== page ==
According to the Tax Ministry, the rate of tax payments in 2003 by Rusal appears to be a fraction of that paid by comparable metals producers. The rate paid by Norilsk Nickel, for example, Russia’s leading producer of nickel, copper and platinum group metals, amounted to 19 percent of sales revenues. A Norilsk Nickel spokesman told me: “”We’ve heard about the report passed to the prime ministry, but I can confirm that no governmental structures made any official claims to the company.”

Severstal, one of Russia’s largest steelmakers, is identified in the report as having paid taxes at between 12 and 14 percent of revenues. Two other steelmakers, Magnitogorsk and Novolipetsk, were reported as having paid taxes at rates of 12 percent and 13 percent, respectively. The report’s authors have identified metal trading companies, acting for the Russian firms, in the Isle of Man, Gibraltar, British Virgin Islands, Cyprus, and other locations.

According to the text of the report, Rusal was able to minimize its tax payments through the use of tolling schemes — contracts for supply and processing of raw materials between Rusal smelters and offshore companies — and through a regional tax relief scheme operated through companies registered in the fareastern region of Chukotka. The region’s governor, Roman Abramovich, was a 50-percent shareholding partner of Deripaska in Rusal until he sold the latter a 25-percent bloc of stock a year ago. Rusal executives claim that Dertpaska is close to negotiating a deal with Abramovich and his holding company, Millhouse, for the purchase of the remaining 25 percent stake.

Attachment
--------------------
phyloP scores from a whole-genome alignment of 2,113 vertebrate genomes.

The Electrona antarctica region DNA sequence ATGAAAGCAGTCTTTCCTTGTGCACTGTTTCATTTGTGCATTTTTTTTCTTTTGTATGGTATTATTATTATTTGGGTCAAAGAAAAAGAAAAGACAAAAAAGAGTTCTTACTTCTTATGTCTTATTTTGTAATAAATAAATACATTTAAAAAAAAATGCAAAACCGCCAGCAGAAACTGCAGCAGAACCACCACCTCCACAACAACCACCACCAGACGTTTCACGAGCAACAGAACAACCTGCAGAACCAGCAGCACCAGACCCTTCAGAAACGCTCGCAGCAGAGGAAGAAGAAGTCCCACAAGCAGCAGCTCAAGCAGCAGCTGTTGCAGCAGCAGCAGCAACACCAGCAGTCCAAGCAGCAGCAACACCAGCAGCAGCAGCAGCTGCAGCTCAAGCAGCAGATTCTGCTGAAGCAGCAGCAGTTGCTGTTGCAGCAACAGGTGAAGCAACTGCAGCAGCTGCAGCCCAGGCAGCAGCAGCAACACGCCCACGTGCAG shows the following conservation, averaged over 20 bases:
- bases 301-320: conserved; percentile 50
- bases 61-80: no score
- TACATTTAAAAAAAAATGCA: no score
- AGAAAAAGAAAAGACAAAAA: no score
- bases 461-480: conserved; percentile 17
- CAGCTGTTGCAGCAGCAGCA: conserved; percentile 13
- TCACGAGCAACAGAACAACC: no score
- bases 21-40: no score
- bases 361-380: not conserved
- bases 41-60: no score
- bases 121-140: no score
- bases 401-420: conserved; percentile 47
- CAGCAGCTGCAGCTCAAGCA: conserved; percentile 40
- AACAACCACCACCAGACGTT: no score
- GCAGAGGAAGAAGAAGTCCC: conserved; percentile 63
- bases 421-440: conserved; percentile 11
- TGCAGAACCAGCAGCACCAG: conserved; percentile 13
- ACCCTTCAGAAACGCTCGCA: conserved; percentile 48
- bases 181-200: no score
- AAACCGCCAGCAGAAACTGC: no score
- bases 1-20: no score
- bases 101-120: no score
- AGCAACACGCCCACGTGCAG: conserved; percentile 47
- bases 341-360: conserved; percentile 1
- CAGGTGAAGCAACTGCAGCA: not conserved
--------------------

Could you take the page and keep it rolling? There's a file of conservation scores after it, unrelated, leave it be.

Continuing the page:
Abramovich’s administration of Chukotka’ public finances was investigated by the independent state auditor Chamber, earlier this year. A summary of the report by the Chamber, issued in May, revealed companies, linked to Rusal, among 22 corporate beneficiaries of several hundred million dollars in estimated tax benefits. A search of Russian corporate registration files turned up confirmation that Trading House Aluminium and Trading House Russian Foil were registered in Anadyr, in Chukotka. On October 19, 2001, the two companies are recorded as having founded a Moscow company, Russian Aluminium Finance LLC. All three companies are part of the Rusal group. The Chamber spokesman, Andrei Belayev, told me this week: “It’s now clear that Rusal was using tax optimization schemes in the Chukotka region, but it’s difficult to give the exact number of the tax underpayments.”

The legality of the Chukotka tax scheme, according to the regional law in effect at the time, depends on whether those who used it to offset taxes spent half of their tax savings in the Chukotka region. The legality of Rusal’s tolling and the tax relief it provided, depends on interpretation of the relationships between the on-shore production units of the metal, and the offshore trading units, and of the intentions conveyed by the trading records.

Although Rusal spokesmen brief industry analysts, they have declined to respond to press questions about the Chukotka scheme, or the latest Tax Ministry investigation. Rusal also does not publicly disclose detailed trade data, except to say that just over 80 percent of annual sales revenues are earned by “sales outside the Russian Federation”.

Western industry investigations of Rusal’s aluminium trade have been focusing on several unexplained anomalies in the data for Rusal’s exports. According to one investigation, conducted in London, there appears to have been a change in the first quarter of 2004 in the volumes of primary aluminium traded by Rual, a trader associated with the group, and Wainfleet Consultadores, a company reported to be doing business in Madeira, Portugal. Litigation involving Rusal in the US uncovered a large number of trading companies, registered in several tax-haven locations from the Caribbean to Gibraltar, and elsewhere, through which Rusal’s aluminium passes on its way to final destination. During this transit, lawyers claim, legal title to the aluminium changes.